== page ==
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Catastrophic Health Expenditure for Hospitalization in Urban Kerala: Determinants, Inequality and Policy Implications
  • Paul John Philip,
  • Gyana Ranjan Panda
Paul John Philip
Central University of Rajasthan

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Gyana Ranjan Panda
Central University of Rajasthan
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Abstract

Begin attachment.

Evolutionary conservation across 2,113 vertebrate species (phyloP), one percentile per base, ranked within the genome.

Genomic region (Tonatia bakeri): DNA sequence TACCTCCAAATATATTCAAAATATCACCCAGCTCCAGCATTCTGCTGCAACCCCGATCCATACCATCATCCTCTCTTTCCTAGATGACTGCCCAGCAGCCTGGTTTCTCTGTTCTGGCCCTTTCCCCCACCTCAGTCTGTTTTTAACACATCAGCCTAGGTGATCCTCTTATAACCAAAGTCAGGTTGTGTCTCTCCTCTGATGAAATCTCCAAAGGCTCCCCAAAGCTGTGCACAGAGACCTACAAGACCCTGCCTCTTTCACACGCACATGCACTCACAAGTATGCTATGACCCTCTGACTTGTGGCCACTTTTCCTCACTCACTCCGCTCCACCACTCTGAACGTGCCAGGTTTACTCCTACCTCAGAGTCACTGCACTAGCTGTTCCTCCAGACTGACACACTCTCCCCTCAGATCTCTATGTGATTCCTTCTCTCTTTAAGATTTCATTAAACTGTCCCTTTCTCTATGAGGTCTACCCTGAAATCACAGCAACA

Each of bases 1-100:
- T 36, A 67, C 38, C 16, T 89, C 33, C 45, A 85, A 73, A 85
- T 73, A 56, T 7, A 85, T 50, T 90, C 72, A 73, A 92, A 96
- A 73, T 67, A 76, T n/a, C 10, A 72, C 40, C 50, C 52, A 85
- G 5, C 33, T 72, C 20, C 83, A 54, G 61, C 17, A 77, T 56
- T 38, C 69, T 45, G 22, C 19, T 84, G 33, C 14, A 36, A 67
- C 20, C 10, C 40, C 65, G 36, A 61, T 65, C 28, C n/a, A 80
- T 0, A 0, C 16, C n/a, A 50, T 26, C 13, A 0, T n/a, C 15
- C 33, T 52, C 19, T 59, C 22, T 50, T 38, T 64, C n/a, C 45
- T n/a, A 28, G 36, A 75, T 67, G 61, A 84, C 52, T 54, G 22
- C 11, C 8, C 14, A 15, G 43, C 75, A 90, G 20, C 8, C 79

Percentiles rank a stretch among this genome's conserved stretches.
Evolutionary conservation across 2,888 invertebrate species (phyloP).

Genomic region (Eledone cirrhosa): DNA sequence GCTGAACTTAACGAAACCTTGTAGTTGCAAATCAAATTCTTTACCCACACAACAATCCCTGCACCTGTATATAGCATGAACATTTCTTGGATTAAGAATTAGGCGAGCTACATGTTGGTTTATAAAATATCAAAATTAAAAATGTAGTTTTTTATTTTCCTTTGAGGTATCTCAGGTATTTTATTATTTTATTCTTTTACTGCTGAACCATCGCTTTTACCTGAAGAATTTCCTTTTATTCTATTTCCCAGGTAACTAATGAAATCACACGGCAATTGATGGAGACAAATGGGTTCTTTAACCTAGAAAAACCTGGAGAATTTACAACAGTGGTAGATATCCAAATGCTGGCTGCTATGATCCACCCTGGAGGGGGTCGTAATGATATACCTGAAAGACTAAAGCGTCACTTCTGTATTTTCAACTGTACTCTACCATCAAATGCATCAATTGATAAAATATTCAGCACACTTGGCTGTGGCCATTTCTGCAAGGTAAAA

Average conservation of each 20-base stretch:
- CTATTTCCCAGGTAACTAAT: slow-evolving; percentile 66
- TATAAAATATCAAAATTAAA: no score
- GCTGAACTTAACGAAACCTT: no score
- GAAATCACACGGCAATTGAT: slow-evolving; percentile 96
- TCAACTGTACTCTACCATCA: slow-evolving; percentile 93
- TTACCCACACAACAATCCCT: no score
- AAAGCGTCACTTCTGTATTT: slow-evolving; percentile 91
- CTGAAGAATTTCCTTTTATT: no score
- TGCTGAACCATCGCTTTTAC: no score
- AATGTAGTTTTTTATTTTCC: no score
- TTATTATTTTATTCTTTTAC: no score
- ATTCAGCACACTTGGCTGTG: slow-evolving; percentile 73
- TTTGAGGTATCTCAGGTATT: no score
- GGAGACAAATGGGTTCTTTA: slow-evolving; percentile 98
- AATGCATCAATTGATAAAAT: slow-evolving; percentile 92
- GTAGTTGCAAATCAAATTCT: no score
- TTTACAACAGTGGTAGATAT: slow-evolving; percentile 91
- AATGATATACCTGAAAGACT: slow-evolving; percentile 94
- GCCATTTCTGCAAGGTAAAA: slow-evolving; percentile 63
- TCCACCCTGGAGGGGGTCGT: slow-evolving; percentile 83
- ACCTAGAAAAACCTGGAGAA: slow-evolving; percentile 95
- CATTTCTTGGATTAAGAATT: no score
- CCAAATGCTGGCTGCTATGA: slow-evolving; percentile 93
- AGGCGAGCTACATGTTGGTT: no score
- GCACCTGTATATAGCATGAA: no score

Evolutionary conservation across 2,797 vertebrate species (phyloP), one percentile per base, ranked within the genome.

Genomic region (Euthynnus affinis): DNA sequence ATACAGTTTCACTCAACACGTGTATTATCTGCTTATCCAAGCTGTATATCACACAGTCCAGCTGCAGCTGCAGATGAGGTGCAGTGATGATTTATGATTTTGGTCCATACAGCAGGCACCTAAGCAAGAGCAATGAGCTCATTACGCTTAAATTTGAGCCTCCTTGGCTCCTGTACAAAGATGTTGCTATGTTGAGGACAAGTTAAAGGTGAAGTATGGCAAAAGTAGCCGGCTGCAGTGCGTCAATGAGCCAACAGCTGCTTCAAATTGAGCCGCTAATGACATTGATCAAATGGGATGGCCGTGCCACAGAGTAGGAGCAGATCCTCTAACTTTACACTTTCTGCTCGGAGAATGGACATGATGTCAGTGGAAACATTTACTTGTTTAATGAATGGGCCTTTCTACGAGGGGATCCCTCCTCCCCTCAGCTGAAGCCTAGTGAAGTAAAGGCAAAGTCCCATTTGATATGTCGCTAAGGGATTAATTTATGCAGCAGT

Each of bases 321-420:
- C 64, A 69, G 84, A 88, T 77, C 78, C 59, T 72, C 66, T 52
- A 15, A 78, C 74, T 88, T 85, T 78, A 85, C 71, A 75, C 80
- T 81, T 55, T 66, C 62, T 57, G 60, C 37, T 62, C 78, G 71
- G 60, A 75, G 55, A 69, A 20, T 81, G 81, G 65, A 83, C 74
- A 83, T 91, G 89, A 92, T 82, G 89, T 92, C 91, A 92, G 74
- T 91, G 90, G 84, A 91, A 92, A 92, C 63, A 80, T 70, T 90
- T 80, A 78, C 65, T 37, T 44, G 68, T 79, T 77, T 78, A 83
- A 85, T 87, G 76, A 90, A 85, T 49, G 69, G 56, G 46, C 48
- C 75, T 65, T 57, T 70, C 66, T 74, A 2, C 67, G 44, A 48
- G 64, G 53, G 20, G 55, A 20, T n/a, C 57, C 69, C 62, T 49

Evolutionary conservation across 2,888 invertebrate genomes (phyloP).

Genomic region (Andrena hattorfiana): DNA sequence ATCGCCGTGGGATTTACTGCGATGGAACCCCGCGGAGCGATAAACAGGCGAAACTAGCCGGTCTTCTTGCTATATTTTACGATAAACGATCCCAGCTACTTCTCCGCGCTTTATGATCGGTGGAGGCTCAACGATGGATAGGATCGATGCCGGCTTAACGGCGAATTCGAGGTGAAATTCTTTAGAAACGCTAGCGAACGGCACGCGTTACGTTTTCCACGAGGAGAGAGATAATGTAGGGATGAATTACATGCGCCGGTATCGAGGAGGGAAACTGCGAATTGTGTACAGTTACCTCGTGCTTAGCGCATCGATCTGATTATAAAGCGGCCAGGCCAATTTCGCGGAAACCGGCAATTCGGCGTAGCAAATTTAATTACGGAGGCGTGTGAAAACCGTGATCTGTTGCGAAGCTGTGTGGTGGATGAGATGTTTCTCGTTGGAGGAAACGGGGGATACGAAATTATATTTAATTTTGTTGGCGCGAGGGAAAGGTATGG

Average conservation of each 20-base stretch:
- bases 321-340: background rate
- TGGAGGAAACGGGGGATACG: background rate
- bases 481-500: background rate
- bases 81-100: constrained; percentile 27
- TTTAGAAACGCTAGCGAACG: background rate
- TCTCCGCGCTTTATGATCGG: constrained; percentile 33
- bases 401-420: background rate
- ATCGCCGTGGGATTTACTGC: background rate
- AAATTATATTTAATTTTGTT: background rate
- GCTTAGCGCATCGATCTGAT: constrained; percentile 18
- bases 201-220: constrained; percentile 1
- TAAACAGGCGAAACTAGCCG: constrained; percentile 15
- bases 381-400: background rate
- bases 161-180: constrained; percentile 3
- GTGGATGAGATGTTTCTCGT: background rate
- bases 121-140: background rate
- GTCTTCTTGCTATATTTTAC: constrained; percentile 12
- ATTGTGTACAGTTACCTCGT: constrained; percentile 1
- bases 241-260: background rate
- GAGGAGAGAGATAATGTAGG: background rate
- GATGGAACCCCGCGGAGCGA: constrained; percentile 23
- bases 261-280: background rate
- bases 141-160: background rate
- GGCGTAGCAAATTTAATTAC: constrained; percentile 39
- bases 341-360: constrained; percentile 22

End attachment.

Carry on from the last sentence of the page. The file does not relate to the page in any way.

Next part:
This research paper examines the health expenditure incurred by inpatients in Urban Kerala, a southern province in India known for its commendable health indicators. Despite its reputation, the state grapples with a significant burden of Out of Pocket Expenditure (OOPE), as evidenced by robust nationally representative surveys conducted by the esteemed ‘National Sample Survey’ (NSS). In this context, the paper aims to achieve two objectives. Firstly, it brings out the estimates of out of pocket expenditure and explores the determinants of Catastrophic Health Expenditure (CHE). Secondly, it investigates the inequality in the incidence of CHE and factors contributing to it. The study uses unit-level data of 75th round of the National Sample Survey. Descriptive statistics, logistic regression, Concentration index, and its Decomposition are employed in the study. Results indicate that covariates such as social group, medical institution type, and consumption expenditure correlate with CHE. Further, the findings reveal socio-economic inequality in CHE incidence and highlight the significant contribution of type of medical institution and consumption expenditure to the total inequality. The present study, by employing a magnifying lens on pre-existing inequalities, highlights the shortcomings of health financing in urban areas and calls for a reconsideration of extant policy design by means of which public money is often siphoned to private purse through the channels of Public funded health insurance, which in the first place was intended to curb inequities and financial catastrophic experiences. The study emphasizes the need for multisectoral collaborations and changes in design features in order to address supply-side inefficiencies and moral hazards that can hinder equitable health finance. The critical role of agile institutions is highlighted.